The artist’s home c.1909 belongs to a period of Clara Southern’s work when she was being hailed as one of Victoria’s leading artists. It was produced following her relocation from Melbourne to Warrandyte, a place where she was to live and work for the rest of her life.
The painting depicts the cottage, detached studio and associated outbuildings called ‘Blythe Bank’ that were situated on ‘The Hill’ above the Yarra River along the Research-Warrandyte Road. ‘Blythe Bank’ was built by Southern and her miner husband John Flynn in 1905 to overlook the township of Warrandyte. Cruelly, it survived the dreadful Eltham bushfires of 1939 only to be burnt down several years later, along with a cache of artworks.
Although known as The artist’s home there is no actual primary evidence or contemporary exhibition notices to support this title. Following the artist’s death, in 1940, the work passed through Southern’s family before being presented for auction in 1983. It was at this time that the work was most likely given the present title. A second work entitled The artist’s garden c.1909 was also sold through the family two years later, in 1985, and this also appears to bear a later title.
Exhibition records provide a valuable record of Southern’s surviving work and what she preferred them to be called. In her important survey exhibition of 79 paintings held at the Athenaeum Hall Gallery, Collins Street, Melbourne, in 1914, a mixture of descriptive and poetic titles was used. The major works often had more imaginative titles such as The Bee Farm, A symphony, Bend of the river, The living and the dead, Silver saplings, The south side and Evensong.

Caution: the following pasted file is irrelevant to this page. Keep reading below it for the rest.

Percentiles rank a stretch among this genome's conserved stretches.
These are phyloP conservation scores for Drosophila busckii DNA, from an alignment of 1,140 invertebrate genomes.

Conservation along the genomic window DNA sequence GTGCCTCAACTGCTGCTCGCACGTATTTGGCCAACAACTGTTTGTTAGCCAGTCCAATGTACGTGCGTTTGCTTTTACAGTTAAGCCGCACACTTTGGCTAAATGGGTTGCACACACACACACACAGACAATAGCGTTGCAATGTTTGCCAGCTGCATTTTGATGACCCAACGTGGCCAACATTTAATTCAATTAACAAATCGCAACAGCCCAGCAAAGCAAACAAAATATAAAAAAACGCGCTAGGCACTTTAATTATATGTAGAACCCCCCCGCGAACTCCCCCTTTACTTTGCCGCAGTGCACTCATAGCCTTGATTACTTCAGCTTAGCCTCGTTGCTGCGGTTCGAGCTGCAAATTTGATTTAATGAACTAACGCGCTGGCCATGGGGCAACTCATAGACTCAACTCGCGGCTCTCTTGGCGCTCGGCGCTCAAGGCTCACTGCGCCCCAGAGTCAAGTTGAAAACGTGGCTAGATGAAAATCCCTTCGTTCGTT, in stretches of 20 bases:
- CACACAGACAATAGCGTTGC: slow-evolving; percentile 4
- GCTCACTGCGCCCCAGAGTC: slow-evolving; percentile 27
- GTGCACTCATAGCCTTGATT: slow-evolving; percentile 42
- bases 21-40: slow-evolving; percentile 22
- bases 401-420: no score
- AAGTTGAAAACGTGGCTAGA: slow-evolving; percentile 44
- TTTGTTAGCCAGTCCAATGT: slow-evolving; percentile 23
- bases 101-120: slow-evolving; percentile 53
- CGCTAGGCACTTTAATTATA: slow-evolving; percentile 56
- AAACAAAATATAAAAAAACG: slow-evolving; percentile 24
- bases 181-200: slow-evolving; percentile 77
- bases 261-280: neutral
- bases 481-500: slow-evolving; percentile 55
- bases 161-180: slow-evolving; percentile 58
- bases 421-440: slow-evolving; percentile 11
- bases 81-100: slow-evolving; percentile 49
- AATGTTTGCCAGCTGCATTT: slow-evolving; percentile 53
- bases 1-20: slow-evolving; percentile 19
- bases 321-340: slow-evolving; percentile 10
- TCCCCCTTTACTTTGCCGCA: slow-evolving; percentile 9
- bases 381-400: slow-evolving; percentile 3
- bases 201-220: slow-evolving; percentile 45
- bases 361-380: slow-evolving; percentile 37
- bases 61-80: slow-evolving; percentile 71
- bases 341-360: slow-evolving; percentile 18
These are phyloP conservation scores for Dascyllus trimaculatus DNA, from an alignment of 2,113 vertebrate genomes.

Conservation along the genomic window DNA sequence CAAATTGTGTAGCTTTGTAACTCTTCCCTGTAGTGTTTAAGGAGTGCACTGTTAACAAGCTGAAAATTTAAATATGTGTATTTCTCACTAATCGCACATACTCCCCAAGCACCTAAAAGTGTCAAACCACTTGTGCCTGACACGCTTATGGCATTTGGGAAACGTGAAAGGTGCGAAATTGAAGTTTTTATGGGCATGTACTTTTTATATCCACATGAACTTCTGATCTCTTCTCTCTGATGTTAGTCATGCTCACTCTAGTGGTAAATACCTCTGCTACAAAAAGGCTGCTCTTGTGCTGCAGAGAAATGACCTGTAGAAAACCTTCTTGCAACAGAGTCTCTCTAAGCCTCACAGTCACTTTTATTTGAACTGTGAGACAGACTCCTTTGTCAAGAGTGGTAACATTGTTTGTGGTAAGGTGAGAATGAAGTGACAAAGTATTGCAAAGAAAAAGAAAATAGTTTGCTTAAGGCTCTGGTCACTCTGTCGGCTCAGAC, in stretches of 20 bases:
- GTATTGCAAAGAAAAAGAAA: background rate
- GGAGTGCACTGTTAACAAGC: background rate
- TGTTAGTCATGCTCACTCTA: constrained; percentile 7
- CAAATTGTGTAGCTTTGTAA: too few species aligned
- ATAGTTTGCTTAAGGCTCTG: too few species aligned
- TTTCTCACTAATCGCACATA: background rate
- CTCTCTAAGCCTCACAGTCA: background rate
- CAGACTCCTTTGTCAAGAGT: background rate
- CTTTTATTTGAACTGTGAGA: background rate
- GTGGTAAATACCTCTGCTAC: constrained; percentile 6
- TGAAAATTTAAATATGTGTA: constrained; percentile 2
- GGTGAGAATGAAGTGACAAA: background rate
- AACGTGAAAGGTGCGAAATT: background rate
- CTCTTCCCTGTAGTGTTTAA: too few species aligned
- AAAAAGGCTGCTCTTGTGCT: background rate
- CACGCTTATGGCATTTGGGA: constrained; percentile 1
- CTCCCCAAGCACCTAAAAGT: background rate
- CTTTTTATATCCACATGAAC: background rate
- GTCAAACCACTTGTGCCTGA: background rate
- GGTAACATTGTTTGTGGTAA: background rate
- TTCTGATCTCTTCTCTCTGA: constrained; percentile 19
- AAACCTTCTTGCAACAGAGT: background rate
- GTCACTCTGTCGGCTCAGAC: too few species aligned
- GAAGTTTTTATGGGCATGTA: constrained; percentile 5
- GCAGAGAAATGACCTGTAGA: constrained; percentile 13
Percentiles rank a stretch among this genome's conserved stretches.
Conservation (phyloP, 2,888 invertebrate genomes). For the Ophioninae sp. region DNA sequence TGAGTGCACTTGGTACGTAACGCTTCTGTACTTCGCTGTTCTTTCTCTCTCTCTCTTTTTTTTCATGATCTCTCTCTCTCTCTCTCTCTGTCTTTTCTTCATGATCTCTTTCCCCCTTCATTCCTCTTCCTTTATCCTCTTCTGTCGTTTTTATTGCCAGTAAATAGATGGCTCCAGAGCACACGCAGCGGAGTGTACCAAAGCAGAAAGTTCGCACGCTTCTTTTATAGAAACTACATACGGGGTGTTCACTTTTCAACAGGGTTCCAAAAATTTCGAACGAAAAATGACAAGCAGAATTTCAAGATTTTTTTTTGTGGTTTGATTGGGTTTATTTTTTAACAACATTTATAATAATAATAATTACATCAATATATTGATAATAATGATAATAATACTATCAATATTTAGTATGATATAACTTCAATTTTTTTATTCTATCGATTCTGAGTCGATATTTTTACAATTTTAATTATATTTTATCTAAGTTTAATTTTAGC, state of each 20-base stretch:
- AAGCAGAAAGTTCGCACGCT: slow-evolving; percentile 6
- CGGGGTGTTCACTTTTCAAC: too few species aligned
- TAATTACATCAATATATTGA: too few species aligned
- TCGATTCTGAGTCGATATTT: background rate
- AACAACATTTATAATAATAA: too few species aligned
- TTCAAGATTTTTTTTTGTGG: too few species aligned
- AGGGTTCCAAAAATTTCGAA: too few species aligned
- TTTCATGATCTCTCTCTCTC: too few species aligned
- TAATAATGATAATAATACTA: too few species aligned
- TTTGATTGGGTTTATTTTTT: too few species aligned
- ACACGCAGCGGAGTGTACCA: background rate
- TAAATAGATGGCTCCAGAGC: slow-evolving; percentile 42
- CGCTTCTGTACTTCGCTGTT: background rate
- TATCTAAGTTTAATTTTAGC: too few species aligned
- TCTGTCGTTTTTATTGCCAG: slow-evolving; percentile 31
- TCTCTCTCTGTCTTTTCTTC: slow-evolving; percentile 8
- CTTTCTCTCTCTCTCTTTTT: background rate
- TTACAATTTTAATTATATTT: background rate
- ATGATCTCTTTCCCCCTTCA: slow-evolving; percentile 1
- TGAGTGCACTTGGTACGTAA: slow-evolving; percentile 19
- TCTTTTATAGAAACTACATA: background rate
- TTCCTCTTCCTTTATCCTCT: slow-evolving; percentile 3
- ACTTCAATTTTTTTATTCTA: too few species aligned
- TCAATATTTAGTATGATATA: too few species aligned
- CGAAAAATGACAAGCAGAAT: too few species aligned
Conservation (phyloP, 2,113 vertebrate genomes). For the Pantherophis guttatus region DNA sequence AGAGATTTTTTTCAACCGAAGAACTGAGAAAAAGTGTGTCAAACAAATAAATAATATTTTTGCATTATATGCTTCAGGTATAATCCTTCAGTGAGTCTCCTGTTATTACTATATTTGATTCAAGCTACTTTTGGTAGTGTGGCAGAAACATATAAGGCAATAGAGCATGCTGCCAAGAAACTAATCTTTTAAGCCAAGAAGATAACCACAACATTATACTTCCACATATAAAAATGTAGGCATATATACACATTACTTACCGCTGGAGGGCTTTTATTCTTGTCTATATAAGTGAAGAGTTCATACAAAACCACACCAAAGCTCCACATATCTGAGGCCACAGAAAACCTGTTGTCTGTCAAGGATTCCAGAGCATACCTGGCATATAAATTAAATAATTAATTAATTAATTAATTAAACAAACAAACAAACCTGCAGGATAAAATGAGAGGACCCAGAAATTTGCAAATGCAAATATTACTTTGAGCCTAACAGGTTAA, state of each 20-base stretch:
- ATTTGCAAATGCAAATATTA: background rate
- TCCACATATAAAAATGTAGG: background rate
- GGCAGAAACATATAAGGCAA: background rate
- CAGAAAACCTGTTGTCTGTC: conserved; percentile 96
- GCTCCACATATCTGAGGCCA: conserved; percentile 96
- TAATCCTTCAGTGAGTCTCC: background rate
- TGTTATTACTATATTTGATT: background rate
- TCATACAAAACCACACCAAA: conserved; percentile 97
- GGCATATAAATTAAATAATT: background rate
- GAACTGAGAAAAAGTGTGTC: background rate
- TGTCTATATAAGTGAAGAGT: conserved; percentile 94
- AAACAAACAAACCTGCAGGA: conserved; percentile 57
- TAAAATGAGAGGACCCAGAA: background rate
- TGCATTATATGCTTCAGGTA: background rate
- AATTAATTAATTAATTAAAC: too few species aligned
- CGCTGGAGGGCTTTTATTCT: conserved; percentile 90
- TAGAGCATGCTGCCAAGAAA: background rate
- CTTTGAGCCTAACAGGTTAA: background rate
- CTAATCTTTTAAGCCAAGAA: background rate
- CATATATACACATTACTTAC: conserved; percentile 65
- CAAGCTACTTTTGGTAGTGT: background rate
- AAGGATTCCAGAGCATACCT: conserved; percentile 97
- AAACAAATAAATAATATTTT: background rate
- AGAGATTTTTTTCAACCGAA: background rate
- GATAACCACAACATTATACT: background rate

Southern’s lyrical approach to Australian bush scenes and the Warrandyte countryside are clearly apparent in this work. It is painted in a mixture of soft greens, yellows, russet and grey revealing how she avoided the heat and blinding light of the noonday sun, favoured by contemporaries such as Arthur Streeton, for quieter and more introspective moods of nature. Like her fellow women artists, she preferred a more domesticated bush to one populated by male heroics.
Clara Southern received her early training from Madame Blanche Mouchette, a painter, schoolmistress and founder of the Alliance Francaise in Victoria. Between 1883 and 1885, Southern attended lessons in the School of Design, National Gallery of Victoria, and in the second half of 1886 and in 1887, Southern was enrolled in the School of Painting at the National Gallery of Victoria. She also took lessons from the renowned Impressionist painter Walter Withers and is known to have visited him regularly at his home in Heidelberg, developing a lifelong friendship with the artist and his family.
Clara Southern went on to become one of Australia’s leading Impressionist artists. With her warm and gregarious personality, she was the catalyst behind Warrandyte becoming known for its vibrant artistic community. Southern was a pioneer in equal opportunity for women. During the 1880s and 1890s she regularly accompanied her male colleagues on sketching trips to Heidelberg and Eaglemont. Showing a determination to succeed, Southern gained membership of the male dominated Buonarotti Society and the Australian Artists’ Association, where she was the first woman to serve as a member of its committee. From 1902-06 she was elected a member of the Council of the Victorian Artists Society, ‘once again’, in the words of art historian Andrew Mackenzie, ‘displaying her interest in protecting and enhancing the professional rights of women artists.’
Anne Duke, ‘Southern, Clara (1860–1940)’, Australian Dictionary of Biography, National Centre of Biography, Australian National University, http://adb.anu.edu.au/biography/southern-clara-8590/text14999, published first in hardcopy 1990, accessed online 16 January 2019
Andrew Mackenzie, https://www.artistsfootsteps.com/html/Southern_biography.htm